Connie said on September 11, 2008 at 12:08 pm
Well growing up in Michigan kinda makes you think Canada is sort of another state. Can’t count how many times…. and Mexico on a family trip. I spent the summer before my hs sr yr in Germany on a YFU program, and while I had a wonderful time I got real tired of being expected to defend why the US was in Viet Nam. And as to the Viet Nam trips, well my husband’s been there once and I suspect he has no desire to visit again. I hear that now we are sharing a computer again he is reading nn.com, so I have to watch what I say about him. Hi sweetheart.
I grew up in one of those small W. Michigan Dutch Calvinist towns and my most amazing growing and learning experience was when I got to MSU as a freshman. Black people! Catholics! Cute Catholic boys who went to all boys schools in Detroit! The world was suddenly different than the one I had known.
My daughter spent last spring semester in Paris, London and Belfast. And I paid for it. But someday Paris, London, and Florence. There is still a lot of this country I would like to see as well, finally got to Boston in 06, Niagara Falls in 03, and it is usually a librarian conference that gets me to those kind of places.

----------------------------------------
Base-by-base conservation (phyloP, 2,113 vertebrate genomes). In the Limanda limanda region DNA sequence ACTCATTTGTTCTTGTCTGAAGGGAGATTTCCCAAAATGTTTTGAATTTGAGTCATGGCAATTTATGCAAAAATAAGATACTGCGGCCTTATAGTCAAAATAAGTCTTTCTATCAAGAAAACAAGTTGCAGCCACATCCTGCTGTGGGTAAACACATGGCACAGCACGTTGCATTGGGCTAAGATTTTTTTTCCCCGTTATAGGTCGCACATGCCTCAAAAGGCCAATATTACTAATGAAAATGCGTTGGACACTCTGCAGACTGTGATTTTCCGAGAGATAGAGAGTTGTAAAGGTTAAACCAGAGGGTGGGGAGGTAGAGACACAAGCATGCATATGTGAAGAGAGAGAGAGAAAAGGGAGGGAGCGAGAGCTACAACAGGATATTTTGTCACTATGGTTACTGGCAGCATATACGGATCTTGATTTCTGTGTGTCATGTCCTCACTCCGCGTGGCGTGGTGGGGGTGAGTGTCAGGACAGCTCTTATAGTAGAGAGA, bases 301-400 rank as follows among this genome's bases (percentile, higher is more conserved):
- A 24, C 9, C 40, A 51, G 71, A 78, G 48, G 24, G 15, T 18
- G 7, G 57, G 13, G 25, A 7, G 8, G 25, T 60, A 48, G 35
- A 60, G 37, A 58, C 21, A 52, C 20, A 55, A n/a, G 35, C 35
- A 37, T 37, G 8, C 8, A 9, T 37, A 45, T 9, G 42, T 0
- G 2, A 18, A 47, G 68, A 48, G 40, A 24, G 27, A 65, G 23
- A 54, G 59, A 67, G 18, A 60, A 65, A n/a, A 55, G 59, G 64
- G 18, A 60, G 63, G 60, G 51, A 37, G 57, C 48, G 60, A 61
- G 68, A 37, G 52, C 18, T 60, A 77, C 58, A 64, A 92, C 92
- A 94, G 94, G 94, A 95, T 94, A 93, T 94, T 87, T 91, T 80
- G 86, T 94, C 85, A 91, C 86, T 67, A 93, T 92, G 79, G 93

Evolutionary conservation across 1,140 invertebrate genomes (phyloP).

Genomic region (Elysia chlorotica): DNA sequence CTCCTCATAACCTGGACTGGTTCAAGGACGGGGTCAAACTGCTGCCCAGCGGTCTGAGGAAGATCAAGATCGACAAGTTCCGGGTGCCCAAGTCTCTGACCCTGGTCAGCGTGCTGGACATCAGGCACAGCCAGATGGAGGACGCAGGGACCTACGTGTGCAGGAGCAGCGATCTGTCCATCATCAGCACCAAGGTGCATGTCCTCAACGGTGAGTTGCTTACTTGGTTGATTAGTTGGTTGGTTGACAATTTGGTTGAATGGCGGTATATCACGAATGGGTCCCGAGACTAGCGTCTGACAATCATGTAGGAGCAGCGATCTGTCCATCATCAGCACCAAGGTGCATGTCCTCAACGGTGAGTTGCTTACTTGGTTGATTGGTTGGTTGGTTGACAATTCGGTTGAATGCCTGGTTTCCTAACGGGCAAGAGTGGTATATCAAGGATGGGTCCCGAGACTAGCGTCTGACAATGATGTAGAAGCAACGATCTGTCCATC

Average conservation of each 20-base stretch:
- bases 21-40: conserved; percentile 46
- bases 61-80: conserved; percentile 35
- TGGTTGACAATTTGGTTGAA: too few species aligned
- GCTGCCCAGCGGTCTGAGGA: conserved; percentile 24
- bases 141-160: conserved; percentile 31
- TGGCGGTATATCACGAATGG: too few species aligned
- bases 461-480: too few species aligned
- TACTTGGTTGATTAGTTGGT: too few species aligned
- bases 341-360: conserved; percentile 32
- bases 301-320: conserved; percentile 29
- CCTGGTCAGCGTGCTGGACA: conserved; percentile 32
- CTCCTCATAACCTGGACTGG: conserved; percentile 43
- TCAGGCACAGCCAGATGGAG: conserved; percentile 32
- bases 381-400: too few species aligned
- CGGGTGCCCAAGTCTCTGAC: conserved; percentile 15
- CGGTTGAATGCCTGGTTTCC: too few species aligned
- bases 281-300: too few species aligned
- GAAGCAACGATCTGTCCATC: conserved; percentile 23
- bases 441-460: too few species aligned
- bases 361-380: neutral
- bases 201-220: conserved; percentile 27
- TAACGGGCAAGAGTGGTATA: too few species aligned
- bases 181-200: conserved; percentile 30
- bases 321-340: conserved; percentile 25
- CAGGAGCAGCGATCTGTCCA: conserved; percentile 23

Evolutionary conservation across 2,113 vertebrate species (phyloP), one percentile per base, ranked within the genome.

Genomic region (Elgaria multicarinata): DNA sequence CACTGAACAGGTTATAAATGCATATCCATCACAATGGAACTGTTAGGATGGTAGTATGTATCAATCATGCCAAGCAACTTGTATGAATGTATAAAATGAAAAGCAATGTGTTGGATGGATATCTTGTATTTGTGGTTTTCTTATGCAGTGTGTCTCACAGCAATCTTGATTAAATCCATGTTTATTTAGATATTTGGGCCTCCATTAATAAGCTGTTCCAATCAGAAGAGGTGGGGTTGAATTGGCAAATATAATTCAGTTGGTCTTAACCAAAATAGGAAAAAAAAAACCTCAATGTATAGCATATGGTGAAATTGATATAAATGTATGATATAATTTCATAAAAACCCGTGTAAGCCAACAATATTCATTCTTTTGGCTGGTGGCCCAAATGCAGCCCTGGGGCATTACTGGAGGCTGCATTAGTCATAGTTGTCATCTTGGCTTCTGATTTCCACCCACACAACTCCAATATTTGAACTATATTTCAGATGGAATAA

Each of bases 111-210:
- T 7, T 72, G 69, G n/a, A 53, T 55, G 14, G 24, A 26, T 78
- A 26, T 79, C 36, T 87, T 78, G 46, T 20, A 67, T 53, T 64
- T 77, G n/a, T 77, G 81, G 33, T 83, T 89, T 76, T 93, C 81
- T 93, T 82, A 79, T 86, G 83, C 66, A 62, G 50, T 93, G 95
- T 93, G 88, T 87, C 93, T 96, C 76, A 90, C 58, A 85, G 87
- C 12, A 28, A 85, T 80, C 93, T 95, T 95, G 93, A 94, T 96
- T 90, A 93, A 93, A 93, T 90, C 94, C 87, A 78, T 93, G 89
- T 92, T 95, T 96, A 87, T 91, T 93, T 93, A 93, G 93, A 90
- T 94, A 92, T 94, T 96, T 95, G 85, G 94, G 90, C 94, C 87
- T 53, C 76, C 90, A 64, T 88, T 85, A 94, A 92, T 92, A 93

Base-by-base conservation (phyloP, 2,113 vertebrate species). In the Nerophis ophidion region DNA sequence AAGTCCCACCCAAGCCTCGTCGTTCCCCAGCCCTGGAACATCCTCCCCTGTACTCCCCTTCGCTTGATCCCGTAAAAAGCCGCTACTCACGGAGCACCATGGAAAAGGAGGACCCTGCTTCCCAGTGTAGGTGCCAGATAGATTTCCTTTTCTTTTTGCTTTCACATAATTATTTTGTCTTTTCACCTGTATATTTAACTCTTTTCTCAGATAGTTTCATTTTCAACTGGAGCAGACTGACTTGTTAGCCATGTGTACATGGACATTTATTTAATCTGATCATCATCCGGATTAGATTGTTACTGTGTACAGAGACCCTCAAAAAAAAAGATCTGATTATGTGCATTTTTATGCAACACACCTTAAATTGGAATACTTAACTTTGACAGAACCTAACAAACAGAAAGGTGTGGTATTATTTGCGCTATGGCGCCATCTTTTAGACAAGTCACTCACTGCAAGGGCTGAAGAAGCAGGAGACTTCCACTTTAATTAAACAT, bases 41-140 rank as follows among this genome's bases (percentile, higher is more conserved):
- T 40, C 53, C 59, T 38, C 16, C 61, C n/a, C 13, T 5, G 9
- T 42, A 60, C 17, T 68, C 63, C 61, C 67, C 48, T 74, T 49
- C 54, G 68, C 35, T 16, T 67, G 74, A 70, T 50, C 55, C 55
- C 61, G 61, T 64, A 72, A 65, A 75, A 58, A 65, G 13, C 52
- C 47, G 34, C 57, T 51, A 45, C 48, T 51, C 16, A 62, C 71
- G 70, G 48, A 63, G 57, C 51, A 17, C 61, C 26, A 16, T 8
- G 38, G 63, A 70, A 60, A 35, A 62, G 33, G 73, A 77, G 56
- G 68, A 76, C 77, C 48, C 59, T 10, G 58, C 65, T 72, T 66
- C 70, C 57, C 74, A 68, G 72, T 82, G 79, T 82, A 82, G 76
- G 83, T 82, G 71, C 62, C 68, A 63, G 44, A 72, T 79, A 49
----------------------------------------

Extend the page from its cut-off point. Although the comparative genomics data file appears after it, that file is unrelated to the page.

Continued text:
Peter said on September 11, 2008 at 12:25 pm
Wow, where do you start.
Mom took my sister and me to Europe as small children on the family tour – except for my parents, all my relatives are across the ditch. There’s a lot of memories on that trip: one of them was when we visited my aunt in Vienna – 20 years after the war, and they still had a few piles of rubble left over from the bombing.
Went on a few trips to Europe on my own and with my lovely wife, and next summer we’re taking the son along to do the family tour as well – he’s all excited about taking the TGV and checking out the cathedrals.
But that’s my point about Madame Palin – I can understand if you live in a lovely place like Alaska you may not be into cathedrals, trains, and different cuisine. I have to admit, I’d like to go to Alaska one day, but if I don’t I won’t cry over it.